NFC Frequently Asked Questions (Part 2)

In the first part of this series, we have taken up a few of the most frequently asked questions regarding NFC. We have answered questions pertaining to NFC security, the difference between NFC and Wi-Fi/Bluetooth when it comes to connection, NFC applications other than cashless payments, and the amount of battery life an NFC connection takes.

Here’s another batch of common NFC-related questions:

Q: Why do technology experts predict a sudden and sharp increase in NFC-enabled devices when not too many people even know what NFC is?

A: It is because mobile phones are this era’s must-have gadget, and more and more people are coming up with new technologies that involve mobile devices. More and more people are finding ways to enable us to do normal tasks by phones – tasks like paying for our purchases. And with the increasing number of people using mobile payment services, we also see a remarkable expansion of NFC adoption in the handset market. Also, more and more banks and credit card companies are adopting NFC into their systems.

About not too many people knowing what NFC is, there is no problem with that. Once a technology is part of their mobile phones, they will learn about it and how to utilize it to their advantage.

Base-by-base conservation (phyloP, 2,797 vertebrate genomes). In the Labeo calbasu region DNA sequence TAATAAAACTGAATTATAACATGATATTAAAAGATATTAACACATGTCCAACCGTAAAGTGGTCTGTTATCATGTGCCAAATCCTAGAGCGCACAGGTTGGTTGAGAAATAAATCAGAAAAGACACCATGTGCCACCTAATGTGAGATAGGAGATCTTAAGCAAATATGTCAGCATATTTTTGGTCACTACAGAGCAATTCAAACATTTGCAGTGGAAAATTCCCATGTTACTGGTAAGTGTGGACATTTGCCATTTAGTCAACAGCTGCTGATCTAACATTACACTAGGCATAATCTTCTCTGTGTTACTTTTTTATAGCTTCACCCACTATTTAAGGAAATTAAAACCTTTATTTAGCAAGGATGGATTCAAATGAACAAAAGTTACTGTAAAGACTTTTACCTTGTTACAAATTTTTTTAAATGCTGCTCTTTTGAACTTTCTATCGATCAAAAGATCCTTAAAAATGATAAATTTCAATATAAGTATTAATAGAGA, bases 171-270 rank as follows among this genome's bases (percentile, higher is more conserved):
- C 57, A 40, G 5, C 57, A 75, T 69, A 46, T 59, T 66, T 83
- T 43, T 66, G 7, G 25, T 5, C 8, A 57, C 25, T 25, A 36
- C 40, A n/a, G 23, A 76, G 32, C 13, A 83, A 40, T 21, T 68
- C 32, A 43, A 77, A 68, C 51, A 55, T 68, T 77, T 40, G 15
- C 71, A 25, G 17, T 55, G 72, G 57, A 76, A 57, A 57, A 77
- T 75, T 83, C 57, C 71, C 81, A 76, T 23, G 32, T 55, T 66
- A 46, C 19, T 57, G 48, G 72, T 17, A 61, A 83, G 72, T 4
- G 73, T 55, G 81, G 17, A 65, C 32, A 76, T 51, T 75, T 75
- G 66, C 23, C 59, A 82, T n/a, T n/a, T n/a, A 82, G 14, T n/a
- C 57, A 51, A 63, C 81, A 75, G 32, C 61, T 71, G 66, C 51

Q: Many of the applications offered by NFC can be done by using RFID (radio frequency identification) and other existing technologies. So where does NFC technology fit in and how is it any better?

A: There will still be a place for RFID (and other similar technologies), especially with the fact that it can be read at long range, thanks to the frequency they work in. What sets NFC apart from RFID is the close proximity or the short range requirement in order to establish a connection.

Q: What is the difference between an NFC tag and an NFC-enabled phone? Between an NFC tag and a card?

A: An NFC tag is a passive device that stores data which can be read by an NFC-enabled device, usually a smartphone. An NFC-enabled device operates in reader/writer and peer-to-peer mode and may operate in card emulation mode.

An NFC tag and a card are technically the same thing. However, those contactless cards that are used in ticketing and payment now include additional technology to store secure info or data.

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